They’re “Head Tefillin” and Not “Forehead Tefillin”

[Be-Ahavah U-Be-Emunah – Nitzvaim 5772 – translated by R. Blumberg]


Kitzur Shulchan Aruch (10:3) teaches:

“As for the Torah’s dictum that the head Tefillin must be ‘between your eyes’ (Devarim 6:8), our Sages had a tradition that this does not mean ‘between the eyes’ literally, but corresponds to the spot between one’s eyes. The real spot starts at the hairline and stretches upward to the end of the soft-spot in an infant’s skull, which means that the lower edge of the head Tefillin should not be lower than the place where the hair begins to grow, and the upper edge not higher than the place where a child’s skull is soft. Great care should be taken to watch that the head Tefillin always lay in their proper place. Even if only a small part of those Tefillin are on the forehead where no hair grows, or if it inclines to the side and it is not exactly midway between the eyes, the precept is not fulfilled, and the blessing is pronounced in vain.”

Indeed one must place one’s head Tefillin where the hair starts to grow. If someone has bangs and he places the Tefillin on those bangs, it does not help. A lot of people wear their Tefillin too low. The “Chayei Adam” (Klal 14, Se’if 10) said that if someone places part of his head Tefillin on his forehead, he is adopting the approach of the Karaites.

In the booklet “Nefesh David” (Letter 15), The “Aderet”, the illustrious Rabbi Eliyahu David Rabinowitz-Te’omim, Chief Rabbi of Jerusalem and father-in-law of Ha-Rav Avraham Yitzchak Ha-Cohain Kook, wrote as follows:

“I have toiled hard to rectify the way the mitzvah of Tefillin is practiced, so that the head Tefillin should be set in their proper place. I have given many talks about this, and I have written flyers to be put up in the study houses and Shuls.”

Maran Ha-Rav Kook likewise wrote a short book about this called “Chevesh Pe’er” [Wearing Majesty], and he went from city to city encouraging people to recognize the importance of this topic.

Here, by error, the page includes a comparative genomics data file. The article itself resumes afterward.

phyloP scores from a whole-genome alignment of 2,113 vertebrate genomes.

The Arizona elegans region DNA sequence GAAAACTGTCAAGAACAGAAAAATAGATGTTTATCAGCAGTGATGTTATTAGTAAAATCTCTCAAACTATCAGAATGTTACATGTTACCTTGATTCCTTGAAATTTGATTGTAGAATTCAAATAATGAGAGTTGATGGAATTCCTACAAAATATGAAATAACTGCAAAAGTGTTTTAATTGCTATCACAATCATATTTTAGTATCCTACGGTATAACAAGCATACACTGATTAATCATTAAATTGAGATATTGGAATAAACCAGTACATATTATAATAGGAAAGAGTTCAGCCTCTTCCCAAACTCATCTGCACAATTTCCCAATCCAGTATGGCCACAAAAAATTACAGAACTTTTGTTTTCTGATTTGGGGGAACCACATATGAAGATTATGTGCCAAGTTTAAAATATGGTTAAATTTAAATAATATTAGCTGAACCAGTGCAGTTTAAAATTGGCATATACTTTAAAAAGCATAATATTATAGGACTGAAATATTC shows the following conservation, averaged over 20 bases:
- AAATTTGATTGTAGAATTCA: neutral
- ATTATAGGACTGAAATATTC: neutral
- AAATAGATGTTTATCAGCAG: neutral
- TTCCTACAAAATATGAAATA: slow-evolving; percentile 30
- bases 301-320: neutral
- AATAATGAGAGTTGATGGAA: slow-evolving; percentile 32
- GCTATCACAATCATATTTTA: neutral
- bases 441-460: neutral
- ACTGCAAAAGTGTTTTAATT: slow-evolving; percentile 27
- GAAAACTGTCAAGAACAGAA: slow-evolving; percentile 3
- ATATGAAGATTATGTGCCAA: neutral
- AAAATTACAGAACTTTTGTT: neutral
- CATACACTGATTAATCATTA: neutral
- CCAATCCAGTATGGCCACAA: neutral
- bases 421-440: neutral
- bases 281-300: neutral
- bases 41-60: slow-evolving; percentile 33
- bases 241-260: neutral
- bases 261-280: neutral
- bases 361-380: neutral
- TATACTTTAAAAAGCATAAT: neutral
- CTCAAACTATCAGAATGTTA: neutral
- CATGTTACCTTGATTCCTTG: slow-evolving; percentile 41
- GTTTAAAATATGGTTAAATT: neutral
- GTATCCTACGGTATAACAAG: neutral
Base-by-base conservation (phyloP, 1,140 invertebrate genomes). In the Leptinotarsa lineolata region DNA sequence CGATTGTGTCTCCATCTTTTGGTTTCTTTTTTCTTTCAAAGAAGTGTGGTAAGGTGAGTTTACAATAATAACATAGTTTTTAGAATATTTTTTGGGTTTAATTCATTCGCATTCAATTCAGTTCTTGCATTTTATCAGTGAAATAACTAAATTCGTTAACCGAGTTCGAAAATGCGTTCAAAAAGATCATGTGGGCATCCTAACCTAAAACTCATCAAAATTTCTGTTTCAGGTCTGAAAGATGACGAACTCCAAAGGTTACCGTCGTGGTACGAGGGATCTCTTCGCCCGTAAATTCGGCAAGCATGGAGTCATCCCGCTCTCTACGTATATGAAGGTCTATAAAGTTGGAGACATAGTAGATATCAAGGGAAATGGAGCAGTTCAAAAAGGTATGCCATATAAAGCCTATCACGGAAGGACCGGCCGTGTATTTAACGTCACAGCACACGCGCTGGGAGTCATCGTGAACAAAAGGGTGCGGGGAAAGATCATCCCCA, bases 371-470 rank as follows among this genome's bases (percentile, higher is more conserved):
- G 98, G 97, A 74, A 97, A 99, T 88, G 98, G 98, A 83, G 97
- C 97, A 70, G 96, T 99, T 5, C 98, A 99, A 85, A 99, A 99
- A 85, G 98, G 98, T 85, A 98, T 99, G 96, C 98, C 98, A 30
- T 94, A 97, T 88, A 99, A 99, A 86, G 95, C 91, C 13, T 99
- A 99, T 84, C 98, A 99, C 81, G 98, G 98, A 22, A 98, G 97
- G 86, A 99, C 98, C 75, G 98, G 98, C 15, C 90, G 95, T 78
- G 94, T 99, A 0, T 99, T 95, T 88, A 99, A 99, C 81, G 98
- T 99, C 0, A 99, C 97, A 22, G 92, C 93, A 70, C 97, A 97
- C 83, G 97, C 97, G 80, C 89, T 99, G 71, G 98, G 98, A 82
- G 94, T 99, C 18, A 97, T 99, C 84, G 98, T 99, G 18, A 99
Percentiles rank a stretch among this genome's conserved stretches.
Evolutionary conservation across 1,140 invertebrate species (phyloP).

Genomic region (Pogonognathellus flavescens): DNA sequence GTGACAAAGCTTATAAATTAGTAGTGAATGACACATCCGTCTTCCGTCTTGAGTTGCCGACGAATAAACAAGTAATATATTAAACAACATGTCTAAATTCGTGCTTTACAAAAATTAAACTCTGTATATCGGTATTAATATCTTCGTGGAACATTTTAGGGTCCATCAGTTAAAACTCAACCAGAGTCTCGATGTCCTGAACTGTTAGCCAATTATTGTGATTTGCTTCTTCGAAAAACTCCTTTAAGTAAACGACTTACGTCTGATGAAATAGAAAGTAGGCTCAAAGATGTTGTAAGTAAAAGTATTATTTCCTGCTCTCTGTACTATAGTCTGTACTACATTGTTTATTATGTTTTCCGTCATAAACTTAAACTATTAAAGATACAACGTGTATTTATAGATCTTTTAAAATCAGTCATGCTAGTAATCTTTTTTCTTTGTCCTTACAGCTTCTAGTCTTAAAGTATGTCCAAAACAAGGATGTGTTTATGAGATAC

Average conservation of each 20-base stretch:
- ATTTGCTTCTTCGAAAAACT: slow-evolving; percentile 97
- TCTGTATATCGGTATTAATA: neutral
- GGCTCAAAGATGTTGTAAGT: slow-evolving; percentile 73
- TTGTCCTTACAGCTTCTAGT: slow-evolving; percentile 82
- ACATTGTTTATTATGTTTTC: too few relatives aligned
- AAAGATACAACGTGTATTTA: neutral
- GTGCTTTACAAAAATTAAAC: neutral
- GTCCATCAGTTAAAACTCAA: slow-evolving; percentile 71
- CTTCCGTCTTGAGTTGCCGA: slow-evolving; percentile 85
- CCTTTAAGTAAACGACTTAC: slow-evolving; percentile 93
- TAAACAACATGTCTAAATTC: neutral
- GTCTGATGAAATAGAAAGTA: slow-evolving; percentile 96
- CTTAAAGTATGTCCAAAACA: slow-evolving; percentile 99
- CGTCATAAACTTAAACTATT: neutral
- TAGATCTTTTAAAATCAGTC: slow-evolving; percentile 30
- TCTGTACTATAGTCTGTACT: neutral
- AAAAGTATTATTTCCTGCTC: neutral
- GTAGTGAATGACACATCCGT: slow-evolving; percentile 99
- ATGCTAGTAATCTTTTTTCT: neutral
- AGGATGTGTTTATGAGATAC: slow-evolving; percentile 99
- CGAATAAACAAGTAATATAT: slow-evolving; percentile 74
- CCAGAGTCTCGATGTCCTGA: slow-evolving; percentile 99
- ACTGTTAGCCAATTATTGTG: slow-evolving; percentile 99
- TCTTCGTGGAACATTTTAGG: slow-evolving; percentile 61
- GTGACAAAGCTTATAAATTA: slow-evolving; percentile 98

The book “Shivchei Ha-Re’eiyah” relates that Rav Kook, as is well-known, was nearsighted. He would customarily remark that this attribute was literally heaven-sent. He would then explain that some people do not place their head Tefillin in the right place during services. Were he able to see this, it would greatly disturb his own prayers.

The Chafetz Chaim wrote in his Mishna Berurah (27:33): “Many fall prey to this prohibition and erroneously say that the top edge of the Tefillin starts above the hairline, whereas the bulk of the head Tefillin lies on the forehead. They thereby violate a Torah prohibition, for one’s entire head Tefillin must be placed above the hairline. Even the bottom edge of the head Tefillin must lie above the hairline. As far as someone with bangs coming halfway down his forehead placing his head Tefillin over them, that is no better, because the bottom of the head Tefillin must still be the hairline, and it is better for it to be a little bit above that as well. After all, there is room on one’s head to put two head Tefillins!

Placing the Tefillin slightly above safeguards against its slipping down to the forehead. Whoever places his head Tefillin on his forehead is following the Karaite practice, and does not fulfill the Mitzvah. The scrupulously Torah-observant should warn their friends and teach them not to fall prey to this. Otherwise, those friends could be classed as 'Jews who sin with their bodies' (Rosh Hashanah 17a) by having 'Skulls that have never had Tefillin on them’ (ibid.).

Their blessing over Tefillin is likewise in vain, for Tefillin set in the wrong place are the equivalent of Tefillin still in their bag.”

Likewise, the straps get tugged during the service, causing the Tefillin to descend from their proper place, and the Tefillin should be readjusted.

If someone is totally bald, where does he put his Tefillin? He should hold on to pictures from his youth or when he started to go bald, and he should ascertain the precise location of his original hairline.

[From my commentary on the Kitzur Shulchan Aruch]